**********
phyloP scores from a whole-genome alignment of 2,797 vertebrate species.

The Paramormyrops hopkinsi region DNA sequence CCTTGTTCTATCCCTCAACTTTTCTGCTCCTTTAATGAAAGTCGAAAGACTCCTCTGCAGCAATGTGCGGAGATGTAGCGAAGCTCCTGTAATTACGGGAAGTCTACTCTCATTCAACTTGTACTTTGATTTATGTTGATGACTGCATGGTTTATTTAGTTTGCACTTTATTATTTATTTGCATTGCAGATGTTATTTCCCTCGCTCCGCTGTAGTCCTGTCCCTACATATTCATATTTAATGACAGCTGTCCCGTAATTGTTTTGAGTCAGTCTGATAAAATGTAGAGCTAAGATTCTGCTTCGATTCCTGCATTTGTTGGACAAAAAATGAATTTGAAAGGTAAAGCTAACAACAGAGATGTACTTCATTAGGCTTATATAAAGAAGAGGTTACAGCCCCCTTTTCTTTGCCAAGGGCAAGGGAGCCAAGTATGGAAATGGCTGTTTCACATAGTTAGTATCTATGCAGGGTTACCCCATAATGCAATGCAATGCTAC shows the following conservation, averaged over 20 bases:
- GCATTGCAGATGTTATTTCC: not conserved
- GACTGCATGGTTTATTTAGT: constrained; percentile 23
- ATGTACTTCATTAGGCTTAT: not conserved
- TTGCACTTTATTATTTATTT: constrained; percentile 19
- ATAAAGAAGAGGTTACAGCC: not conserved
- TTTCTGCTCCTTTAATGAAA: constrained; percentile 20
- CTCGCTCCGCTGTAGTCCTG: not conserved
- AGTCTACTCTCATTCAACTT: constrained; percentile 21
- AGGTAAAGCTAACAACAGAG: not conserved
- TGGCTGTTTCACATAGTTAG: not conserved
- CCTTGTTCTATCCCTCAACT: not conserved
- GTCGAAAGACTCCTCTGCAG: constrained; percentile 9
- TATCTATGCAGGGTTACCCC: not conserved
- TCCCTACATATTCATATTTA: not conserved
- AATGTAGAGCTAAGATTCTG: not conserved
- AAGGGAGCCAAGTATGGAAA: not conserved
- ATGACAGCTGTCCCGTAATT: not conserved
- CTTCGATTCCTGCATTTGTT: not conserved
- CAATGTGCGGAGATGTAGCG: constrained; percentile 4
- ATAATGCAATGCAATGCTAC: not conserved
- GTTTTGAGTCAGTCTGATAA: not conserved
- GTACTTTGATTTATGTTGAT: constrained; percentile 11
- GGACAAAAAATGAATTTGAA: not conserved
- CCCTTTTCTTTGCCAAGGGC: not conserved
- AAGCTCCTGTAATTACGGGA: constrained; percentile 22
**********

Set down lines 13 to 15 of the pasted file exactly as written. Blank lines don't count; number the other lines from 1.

- CCTTGTTCTATCCCTCAACT: not conserved
- GTCGAAAGACTCCTCTGCAG: constrained; percentile 9
- TATCTATGCAGGGTTACCCC: not conserved